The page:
Commitment control with Commit and Rollback with SQL in OpenEdge

Committment control with Commit and Rollback using SQL and ODBC in OpenEdge

Commitment control is an important part of a transactional system. OpenEdge supports the use of commit and rollback to allow for better control on transactions. Please use commitment control. By default, OpenEdge uses auto-commit ON, which means that insert, update and delete are immediately committed. However, Progress OpenEdge ODBC and JDBC driver allows turning auto-commit OFF and thereafter allow explicit commit and rollback statements. This article takes an example of record deletion with commit and rollback.

commitment control - commit and rollback transaction control

Delete data with auto-commit ON

Let’s delete data from department table. We will keep auto-commit ON as is. It is important to note that isolation level should be either READ COMMITTED, REPEATABLE READ or SERIALIZABLE for insert, update and delete to work. READ UNCOMMITTED will not allow insert, update and delete.

Create a file called delete-department.php with content as follows:

Execute this script by typing php delete-department.php

Note the additional error handling in this piece of code. We report error if we cannot prepare a statement OR execution of the SQL statement fails. After reporting an error, we exit. If all goes well, we show that the department was deleted.

Let’s perform the same operation with auto-commit OFF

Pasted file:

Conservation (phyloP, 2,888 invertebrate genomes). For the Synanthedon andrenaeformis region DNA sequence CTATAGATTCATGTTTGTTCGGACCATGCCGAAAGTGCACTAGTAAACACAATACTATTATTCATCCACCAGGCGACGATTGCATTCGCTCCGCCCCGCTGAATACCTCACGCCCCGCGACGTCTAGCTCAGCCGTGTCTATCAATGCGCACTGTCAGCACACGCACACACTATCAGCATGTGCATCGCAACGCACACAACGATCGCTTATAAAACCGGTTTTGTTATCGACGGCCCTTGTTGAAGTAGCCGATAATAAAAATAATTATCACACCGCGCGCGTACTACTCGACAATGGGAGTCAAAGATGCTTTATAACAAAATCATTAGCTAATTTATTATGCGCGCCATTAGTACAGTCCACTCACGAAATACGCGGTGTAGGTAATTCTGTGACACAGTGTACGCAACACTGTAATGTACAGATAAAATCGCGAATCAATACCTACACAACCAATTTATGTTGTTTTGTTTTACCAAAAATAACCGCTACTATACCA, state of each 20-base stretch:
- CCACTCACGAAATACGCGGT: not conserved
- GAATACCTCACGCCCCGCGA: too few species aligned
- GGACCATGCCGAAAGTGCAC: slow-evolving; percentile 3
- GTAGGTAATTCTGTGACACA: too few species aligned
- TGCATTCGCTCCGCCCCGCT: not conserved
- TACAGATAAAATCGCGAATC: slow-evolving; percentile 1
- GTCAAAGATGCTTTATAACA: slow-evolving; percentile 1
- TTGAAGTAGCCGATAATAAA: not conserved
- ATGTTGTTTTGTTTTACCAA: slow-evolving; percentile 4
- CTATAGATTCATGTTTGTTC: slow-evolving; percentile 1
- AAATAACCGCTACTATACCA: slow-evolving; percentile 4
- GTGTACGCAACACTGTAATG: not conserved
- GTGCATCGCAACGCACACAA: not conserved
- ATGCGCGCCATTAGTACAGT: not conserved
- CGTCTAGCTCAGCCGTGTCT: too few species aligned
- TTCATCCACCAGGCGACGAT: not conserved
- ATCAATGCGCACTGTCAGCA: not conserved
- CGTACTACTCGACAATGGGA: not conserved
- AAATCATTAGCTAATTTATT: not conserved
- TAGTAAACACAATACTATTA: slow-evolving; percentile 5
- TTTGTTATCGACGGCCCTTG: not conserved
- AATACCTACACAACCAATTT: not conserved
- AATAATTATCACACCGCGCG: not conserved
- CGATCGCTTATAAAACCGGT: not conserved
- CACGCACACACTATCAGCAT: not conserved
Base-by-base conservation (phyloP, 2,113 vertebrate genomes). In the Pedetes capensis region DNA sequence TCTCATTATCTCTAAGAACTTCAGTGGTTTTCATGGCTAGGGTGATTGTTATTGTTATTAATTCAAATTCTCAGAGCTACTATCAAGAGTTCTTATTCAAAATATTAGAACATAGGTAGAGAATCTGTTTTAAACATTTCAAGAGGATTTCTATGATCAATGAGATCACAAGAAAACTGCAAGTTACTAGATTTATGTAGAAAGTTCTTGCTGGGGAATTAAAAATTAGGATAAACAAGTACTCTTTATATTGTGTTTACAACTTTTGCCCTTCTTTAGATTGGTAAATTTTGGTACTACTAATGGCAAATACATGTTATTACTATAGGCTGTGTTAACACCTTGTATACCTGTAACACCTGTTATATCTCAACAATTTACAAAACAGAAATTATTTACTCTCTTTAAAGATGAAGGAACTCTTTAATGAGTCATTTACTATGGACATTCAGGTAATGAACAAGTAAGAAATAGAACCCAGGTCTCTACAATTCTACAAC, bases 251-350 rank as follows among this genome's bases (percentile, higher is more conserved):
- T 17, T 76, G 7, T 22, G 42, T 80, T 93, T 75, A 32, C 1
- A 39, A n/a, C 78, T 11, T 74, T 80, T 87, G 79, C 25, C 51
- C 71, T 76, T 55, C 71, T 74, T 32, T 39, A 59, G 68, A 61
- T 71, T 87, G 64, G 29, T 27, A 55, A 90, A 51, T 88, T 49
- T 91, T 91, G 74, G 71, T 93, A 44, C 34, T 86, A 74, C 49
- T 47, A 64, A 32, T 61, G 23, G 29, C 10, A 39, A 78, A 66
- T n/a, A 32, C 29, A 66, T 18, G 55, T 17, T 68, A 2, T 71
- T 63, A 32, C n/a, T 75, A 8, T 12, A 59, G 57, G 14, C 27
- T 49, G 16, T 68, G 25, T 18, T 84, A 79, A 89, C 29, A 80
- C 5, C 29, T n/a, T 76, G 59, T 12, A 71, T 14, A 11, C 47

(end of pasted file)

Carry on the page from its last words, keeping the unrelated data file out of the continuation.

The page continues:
Delete data with auto-commit OFF without calling commit

Create a file called delete-department-parameters-no-commit.php with the following text:

Execute this script with php delete-department-parameters-no-commit.php

You will notice that the data is still there after successful execution of this script. There is no explicit commit at the end of the script. Therefore data gets rolled back.

Delete data with auto-commit OFF with commit

Create a file called delete-department-parameters-commit.php with the following text:

Execute this script with php delete-department-parameters-commit.php

Now you will notice that the data has been deleted as desired. To rollback data, use $db->rollback() instead of $db->commit();.

Where to use commitment control?

Whenever there are multiple transactions where one depends on the other, please use commitment control. For example:

  • Add order header with customer information, date of order etc.
  • Add order line items one by one ONLY if header was correctly inserted AND order line prior to the one being inserted was successful

This is a good case where transaction can be started prior to any inserts. Then, insert order header. Then, insert line items and finally issue a commit. If any of the statement fails, an automatic rollback can be issued. If any abnormality exists during the insert or a condition is not met, rollback can be issued.

Python, Ruby, C# and other languages have support to turn off auto commit and using commit and rollback, or similar, methods to achieve the same results as above.

Using commitment control will help make your code robust and reduce dangling/orphaned records – a record with no parent when a parent record is expected, or a record with no child when a child record is expected. This concludes this short article about commit and rollback in commitment control.


Be sure to see other topics listed on Modern web applications and API with OpenEdge, SQL, ODBC and PHP